CGT April 2018: Thinking Small

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CGT April 2018: Thinking Small

By Peter Breen - 04/12/2018
CGT April 2018 cover

The full digital edition of CGT's April 2018 is available here. The table of contents can be found below.

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Finding small to medium-sized businesses to recognize as our Standout SMBs is getting easier each year — because there seems to be a lot more small companies standing out these days. 

You can no longer open your inbox without finding at least a few examples of fledgling ventures and startup companies that are breaking the industry mold and making an almost immediate splash with consumers (not to mention with the mainstream business media). 

We were almost writing tongue-in-cheek in February when we reported on Kloudes, a just-launched maker of mattress toppers whose avowed mission was to “disrupt the disruptors” that had made online mattress buying (and shipping) possible through breakthrough product designs. But the point we wanted to make was simple: it’s a whole new world out there. 

Then we attended ShopTalk in March. There’s a very old, un-PC idiom about wielding a dead animal that fits the number of direct-to-consumer startups showcased at that event. My favorite was Function of Beauty, a company using proprietary algorithms to make “hyper-ultra-personalized” shampoos and conditioners based on user preferences. The company claims it can produce 12 billion unique formulations; the buyer’s name is imprinted on the package.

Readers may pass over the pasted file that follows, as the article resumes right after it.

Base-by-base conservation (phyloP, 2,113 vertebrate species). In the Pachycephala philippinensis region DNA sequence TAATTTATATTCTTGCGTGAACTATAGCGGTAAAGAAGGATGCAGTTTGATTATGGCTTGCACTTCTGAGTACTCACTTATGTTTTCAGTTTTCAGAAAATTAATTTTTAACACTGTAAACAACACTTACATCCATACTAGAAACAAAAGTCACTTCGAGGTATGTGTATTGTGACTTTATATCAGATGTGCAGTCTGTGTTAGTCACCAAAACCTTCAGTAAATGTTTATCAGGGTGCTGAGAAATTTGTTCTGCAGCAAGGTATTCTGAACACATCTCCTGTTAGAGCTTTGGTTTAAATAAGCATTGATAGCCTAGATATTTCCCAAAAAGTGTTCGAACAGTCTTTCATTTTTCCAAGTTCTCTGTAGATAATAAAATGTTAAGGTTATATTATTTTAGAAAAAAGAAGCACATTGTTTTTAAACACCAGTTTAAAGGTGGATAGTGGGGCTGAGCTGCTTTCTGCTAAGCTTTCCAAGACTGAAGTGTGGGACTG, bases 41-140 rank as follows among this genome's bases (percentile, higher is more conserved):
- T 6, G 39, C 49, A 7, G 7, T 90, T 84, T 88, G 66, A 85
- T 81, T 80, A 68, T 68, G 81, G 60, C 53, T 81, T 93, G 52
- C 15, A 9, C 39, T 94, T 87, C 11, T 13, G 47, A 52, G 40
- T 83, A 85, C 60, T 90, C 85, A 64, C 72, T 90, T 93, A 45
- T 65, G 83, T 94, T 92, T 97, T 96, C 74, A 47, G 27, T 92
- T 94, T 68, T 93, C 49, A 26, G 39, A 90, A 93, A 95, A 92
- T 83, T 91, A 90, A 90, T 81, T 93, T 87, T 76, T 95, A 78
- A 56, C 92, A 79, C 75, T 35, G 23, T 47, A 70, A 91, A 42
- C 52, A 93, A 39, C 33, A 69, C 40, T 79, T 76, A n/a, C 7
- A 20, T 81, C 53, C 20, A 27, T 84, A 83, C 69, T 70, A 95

And here’s an almost surreal example from the NRF Show in January: Speaker Simon Rodrigue, former senior vice president of e-commerce for Walmart Canada, told the audience that, in addition to running his own digital consultancy, he had recently co- launched Instant Teas, a line of 100% natural, premium teas that can be brewed quickly in hot or cold water. This side business (if you will) proves “how easy it is in today’s age to build a brand,” he noted. (Rodrigue has since joined Staples Canada as chief digital officer, by the way.) 

Has building a consumer goods business become a hobby, then? Not quite. But the barriers to market entry have certainly declined in number — and any concern over potential barriers has apparently disappeared entirely. As one speaker said at the Path to Purchase Summit last month, future competitive threat is more likely to come from the proverbial “two guys in a garage” than from existing companies. 

And there’s lot to learn from these upstarts, which is why we’re even more excited than usual to present our Standout SMBs this month. Some of them are very young (two are less than a year in existence). A couple are very old. Most of them have a unique go-to-market strategy, but all of them are fully committed to satisfying consumer needs — which is a lot different than creating consumer demand, and might very well be the key to future success for consumer goods companies of all sizes. 

We feel so strongly about the benefits of learning from this new crop of SMBs that we’re devoting a good portion of the Consumer Goods Sales & Marketing Summit’s agenda in June to getting them up on stage. We’ve already lined up two of this year’s honorees — Farm & Oven Snacks’ Michael Senackerib and Dirty Lemon Beverages Zak Normandin — as well as last year’s SMB Market Award winners: Dan Klein and Patrick Tannous of Tiesta Tea. 

The rest of the agenda is designed to help CGs “Confront the Consumer-Driven World,” which will require them not only to rethink their sales and marketing strategies, but also to reimagine the rest of their business practices to better facilitate the changes needed along that “last mile” to product purchase. Visit consumergoods.com to find out more.  

Until then, try to think a little smaller. But keep dreaming big. 

Peter Breen, Editor-in-Chief

To read the April issue, click on the links below.

Standout SMBs: Small is the New Big
Retail and Consumer Goods Analytics Study 2018
CGTech Tips: Sales & Operations Planning

The full digital edition of CGT's April 2018 is also available here.